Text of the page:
- The target federal funds rate range has remained 0.00% - 0.25% since April 2020
- U.S. GDP expanded at an annualized rate of 6.9% in Q4 of 2021
- U.S. home prices rose at an annual rate of 18.8% in November
Top Three Market Headlines
Federal Reserve Signals an Upcoming Interest Rate Hike: Following its first meeting of 2022 last week, the Federal Reserve confirmed it could soon begin raising its target range for the federal funds rate. Most analysts predict the "liftoff" in the fed-funds rate—which has remained close to zero since April of 2020—will occur as soon as March, which is when the Fed also plans to cease its bond-buying stimulus program (a.k.a. "quantitative easing"). The Fed's pivot from its aggressive pandemic-induced monetary policy measures comes amid inflation readings reaching their highest level in nearly 40 years.
U.S. GDP Rebounds in Q4: The Commerce Department last week released its first estimate for Q4 2021 U.S. gross domestic product (GDP), a measure of all goods and services produced. According to the report, Q4 GDP expanded at an annualized pace of 6.9%, which exceeded analysts' expectations and represented a jump from the third quarter's 2.3% pace. The growth in Q4 was driven by an increase in private inventory investment, strong consumer activity, exports, and business spending as measured by nonresidential fixed investment; however, lower government spending at the federal level detracted from total output. For the full year, the U.S. saw a 5.7% increase in annualized GDP as the country continued to recover from the unprecedented drop in activity during the early days of the pandemic.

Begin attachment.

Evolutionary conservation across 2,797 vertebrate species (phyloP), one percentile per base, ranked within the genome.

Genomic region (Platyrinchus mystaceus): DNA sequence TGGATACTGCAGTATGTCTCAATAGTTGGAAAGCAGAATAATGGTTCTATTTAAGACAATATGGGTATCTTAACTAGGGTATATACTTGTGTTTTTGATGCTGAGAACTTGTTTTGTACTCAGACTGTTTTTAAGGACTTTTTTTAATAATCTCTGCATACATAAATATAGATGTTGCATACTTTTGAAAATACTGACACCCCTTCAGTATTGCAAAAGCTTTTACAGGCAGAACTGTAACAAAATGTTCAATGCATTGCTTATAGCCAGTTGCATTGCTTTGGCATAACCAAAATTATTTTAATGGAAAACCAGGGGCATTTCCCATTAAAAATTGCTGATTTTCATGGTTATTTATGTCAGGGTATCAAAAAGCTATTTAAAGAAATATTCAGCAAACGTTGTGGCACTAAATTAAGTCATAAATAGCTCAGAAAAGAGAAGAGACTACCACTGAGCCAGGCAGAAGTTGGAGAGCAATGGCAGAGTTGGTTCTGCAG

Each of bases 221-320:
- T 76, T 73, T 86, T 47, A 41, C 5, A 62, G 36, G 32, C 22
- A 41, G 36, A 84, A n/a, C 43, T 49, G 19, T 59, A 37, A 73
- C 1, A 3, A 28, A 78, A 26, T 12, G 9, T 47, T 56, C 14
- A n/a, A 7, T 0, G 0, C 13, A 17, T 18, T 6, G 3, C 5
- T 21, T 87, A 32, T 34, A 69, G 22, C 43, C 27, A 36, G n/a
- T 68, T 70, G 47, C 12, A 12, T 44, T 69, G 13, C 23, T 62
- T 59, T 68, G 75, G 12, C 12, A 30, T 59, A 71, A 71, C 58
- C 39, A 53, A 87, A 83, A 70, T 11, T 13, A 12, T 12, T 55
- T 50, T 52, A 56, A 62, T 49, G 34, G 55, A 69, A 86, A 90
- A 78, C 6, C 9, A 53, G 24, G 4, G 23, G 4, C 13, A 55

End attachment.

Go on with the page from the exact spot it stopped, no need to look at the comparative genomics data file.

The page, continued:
Home Price Growth Cools but Remains Strong: U.S. home prices continued increasing rapidly in November, though at a slightly lesser pace than seen earlier in the year. The S&P CoreLogic Case-Shiller 20-City Composite Home Price Index rose 18.8% compared to the prior year in November, the 12th straight month of double-digit increases. While this pace represented a slight deceleration from the prior month's annual rate of 18.5%, it was nonetheless the sixth-highest reading in the index's 34 years of data. Prices rose in November in all 20 cities measured, and stood at record highs in 19 of them. The strongest gains were seen in the South and Southeast, both up 25.0% year-over-year.